Scientists turn your face mask into a weapon against viruses
Researchers from SDU Sønderborg have, together with international colleagues, created a ground-breaking concept where nanoparticles with special properties can be integrated into textiles. This means that in future we may experience bandages or face masks, which protect against viruses and bacteria.
- A rose is a rose is a rose
This is how it sounds in one of the most quoted poems in literary history, "Sacred Emily" from 1913. But we now have news for the author, the intellectual centre of the classical avant-garde, Gertrude Stein: A rose is not always a rose.
Researchers from SDU Sønderborg have created a "nanorose", wherein the development of a ground-breaking concept they have taken inspiration from the rose branch and its thorns. Why have they done this?
Nanoparticles can neutralise viruses and bacteria
Yes, the researchers have for a long time worked with so-called nano-tetrapods of zinc oxide, which have viral binding abilities and therefore can function as advanced virus protection. And to fight harmful bacteria. Nano-tetrapods of zinc oxide are already found in creams that relieve the herpes variant, HSV-2. However, it is not always advantageous for zinc oxide nanoparticles to enter the bloodstream. Therefore, the researchers investigated whether they could be integrated into textiles. And this is where the "nanorose" comes into the picture.
Researchers from SDU Sønderborg, together with international colleagues, have used so-called electrospinning to place zinc oxide nanoparticles on the surface of the nanofibers so that they can instantly interact with viruses or bacteria if they come into contact with them.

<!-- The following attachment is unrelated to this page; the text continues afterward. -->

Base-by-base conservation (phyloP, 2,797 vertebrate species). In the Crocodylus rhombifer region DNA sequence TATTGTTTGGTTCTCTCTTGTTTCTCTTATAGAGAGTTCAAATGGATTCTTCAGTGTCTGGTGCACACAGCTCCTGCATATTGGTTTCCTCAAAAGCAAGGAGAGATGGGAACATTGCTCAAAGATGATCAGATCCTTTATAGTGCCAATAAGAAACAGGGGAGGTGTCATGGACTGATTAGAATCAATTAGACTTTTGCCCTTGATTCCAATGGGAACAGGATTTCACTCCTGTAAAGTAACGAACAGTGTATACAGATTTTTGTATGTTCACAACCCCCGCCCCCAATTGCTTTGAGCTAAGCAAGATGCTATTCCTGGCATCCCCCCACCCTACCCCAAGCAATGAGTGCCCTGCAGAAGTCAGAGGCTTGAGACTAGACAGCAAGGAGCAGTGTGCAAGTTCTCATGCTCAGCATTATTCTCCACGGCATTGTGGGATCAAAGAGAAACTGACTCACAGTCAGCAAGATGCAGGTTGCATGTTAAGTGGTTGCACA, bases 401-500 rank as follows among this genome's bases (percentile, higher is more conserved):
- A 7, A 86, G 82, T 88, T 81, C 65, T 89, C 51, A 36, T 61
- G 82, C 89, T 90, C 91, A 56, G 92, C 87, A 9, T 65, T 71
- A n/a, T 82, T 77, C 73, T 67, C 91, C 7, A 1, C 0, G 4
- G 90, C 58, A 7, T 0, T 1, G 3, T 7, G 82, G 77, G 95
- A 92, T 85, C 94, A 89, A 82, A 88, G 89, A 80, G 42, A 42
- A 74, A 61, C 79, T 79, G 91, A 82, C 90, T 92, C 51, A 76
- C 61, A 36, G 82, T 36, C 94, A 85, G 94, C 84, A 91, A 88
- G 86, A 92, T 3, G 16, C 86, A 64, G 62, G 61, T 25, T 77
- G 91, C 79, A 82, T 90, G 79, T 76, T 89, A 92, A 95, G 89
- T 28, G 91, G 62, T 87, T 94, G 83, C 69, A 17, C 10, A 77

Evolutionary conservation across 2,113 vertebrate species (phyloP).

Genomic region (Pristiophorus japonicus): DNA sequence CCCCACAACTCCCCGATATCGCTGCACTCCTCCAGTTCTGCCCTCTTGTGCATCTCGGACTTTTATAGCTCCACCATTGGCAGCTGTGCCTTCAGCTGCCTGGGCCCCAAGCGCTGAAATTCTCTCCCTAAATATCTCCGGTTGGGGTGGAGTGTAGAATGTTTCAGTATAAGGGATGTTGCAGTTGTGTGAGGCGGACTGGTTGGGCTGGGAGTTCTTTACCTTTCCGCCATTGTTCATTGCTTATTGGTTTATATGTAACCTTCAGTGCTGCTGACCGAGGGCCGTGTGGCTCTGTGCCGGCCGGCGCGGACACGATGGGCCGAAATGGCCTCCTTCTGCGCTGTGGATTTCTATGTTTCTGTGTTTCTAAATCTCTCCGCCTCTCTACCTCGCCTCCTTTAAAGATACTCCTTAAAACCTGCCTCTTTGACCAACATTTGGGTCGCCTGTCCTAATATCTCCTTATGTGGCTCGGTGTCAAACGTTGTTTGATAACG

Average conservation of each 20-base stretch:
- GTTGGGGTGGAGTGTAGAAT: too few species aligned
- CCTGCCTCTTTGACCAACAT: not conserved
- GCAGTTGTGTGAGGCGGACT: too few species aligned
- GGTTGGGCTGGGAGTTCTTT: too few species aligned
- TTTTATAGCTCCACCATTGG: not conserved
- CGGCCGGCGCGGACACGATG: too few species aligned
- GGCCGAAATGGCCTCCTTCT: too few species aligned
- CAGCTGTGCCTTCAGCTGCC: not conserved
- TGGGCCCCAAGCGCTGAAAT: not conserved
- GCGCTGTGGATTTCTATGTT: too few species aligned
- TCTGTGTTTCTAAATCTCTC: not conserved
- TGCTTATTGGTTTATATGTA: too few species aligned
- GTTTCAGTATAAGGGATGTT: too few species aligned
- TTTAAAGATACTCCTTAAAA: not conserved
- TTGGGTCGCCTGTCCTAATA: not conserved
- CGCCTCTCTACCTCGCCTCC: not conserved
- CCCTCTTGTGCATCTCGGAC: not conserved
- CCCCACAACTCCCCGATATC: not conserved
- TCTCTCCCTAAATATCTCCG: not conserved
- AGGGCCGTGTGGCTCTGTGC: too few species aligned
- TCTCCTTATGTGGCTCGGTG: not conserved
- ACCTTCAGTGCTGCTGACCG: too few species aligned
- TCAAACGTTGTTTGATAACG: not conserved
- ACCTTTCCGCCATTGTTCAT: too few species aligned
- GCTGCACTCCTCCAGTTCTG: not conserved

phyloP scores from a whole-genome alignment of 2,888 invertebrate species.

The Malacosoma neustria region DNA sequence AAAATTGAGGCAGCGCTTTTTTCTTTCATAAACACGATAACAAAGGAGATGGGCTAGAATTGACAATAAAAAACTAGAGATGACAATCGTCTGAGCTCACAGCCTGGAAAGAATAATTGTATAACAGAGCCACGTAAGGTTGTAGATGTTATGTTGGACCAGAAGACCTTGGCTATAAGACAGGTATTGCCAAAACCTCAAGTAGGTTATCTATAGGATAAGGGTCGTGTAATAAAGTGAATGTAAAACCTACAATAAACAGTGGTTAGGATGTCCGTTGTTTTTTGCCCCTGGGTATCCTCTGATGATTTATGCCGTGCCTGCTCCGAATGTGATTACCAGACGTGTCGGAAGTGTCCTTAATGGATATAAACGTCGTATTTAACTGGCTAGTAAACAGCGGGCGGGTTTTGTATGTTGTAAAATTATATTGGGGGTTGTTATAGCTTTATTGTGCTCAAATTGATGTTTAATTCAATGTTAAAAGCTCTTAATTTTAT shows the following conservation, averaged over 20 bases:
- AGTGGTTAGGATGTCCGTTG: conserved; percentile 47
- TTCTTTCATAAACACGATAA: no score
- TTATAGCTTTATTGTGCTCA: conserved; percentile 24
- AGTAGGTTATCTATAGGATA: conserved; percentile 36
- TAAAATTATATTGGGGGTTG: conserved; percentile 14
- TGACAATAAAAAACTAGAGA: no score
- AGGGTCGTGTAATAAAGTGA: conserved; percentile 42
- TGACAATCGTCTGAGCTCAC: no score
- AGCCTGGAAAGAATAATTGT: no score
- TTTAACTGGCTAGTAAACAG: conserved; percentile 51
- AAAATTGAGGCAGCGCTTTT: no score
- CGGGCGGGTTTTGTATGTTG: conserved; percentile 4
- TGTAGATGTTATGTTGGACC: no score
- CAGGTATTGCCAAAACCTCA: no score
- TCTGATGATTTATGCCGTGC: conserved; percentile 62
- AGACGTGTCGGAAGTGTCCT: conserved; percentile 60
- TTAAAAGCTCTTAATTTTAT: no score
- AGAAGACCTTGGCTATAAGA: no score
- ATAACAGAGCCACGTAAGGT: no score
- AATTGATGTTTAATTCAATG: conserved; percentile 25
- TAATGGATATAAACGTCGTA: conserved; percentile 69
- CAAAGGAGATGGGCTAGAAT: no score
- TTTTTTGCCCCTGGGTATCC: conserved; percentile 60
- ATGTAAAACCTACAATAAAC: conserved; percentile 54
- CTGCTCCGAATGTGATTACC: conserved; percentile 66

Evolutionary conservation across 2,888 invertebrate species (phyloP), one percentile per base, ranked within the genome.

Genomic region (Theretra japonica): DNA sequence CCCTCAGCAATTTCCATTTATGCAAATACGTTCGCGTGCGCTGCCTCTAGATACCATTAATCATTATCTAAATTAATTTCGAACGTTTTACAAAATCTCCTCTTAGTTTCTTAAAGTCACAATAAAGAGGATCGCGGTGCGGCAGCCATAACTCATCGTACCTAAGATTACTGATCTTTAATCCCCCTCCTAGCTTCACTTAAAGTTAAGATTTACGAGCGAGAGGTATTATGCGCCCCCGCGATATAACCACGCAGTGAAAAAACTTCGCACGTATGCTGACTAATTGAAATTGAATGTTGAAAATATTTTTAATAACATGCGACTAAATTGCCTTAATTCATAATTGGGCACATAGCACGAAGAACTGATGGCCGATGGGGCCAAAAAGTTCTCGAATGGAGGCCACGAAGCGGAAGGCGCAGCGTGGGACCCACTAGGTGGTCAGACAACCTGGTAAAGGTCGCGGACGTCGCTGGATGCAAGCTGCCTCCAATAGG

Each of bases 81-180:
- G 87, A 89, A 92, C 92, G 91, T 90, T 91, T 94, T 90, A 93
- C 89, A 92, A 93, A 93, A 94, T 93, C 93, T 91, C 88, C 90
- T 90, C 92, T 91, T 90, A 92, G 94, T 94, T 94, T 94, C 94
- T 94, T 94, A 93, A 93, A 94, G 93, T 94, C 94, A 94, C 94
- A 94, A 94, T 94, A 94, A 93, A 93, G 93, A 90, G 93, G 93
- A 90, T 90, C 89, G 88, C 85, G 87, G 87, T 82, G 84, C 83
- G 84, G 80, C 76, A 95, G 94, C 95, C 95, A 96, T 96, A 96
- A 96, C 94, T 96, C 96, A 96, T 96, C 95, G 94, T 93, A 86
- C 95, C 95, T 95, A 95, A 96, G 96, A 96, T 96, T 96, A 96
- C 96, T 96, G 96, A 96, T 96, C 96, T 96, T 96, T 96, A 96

- Electrospinning of nanofibers is an exciting technology that enables us to control the production of nanofibers in relation to direction and mechanical properties, says Professor Yogendra Kumar Mishra from NanoSYD at SDU in Sønderborg.
He goes on to say that the team expects nanofibers to be used in the manufacture of antiviral garments, bandages, antiviral coatings, and face masks. And face masks are interesting, especially as are fighting against a ubiquitous world citizen, in the form of Covid-19.
- The fight against the virus has many fronts. One of them is in the laboratories, where science must keep up with the mutations. And here, face masks with anti-viral properties can play a crucial role. We can easily imagine face masks that neutralise the virus particles and thus stop their spread, says the Head of the Mads Clausen Institute, Professor Horst-Günter Rubahn.
Can sterilise itself
The researchers have even devised a sterilisation mechanism. If the fibres are exposed to ultraviolet light, then it triggers a photoelectrochemical reaction that dissolves the virus.
The next step for the international research team from SDU Sønderborg, University of Connecticut, University of Illinois Chicago, Terasaki Institute for Biomedical Innovation and California NanoSystems Institute at UCLA, will be to test and optimise these materials against aerosol virus strains (such as COVID-19) and continue their research on the herpes simplex virus so that textiles with antiviral and antibacterial properties can be used in hospitals and benefit society.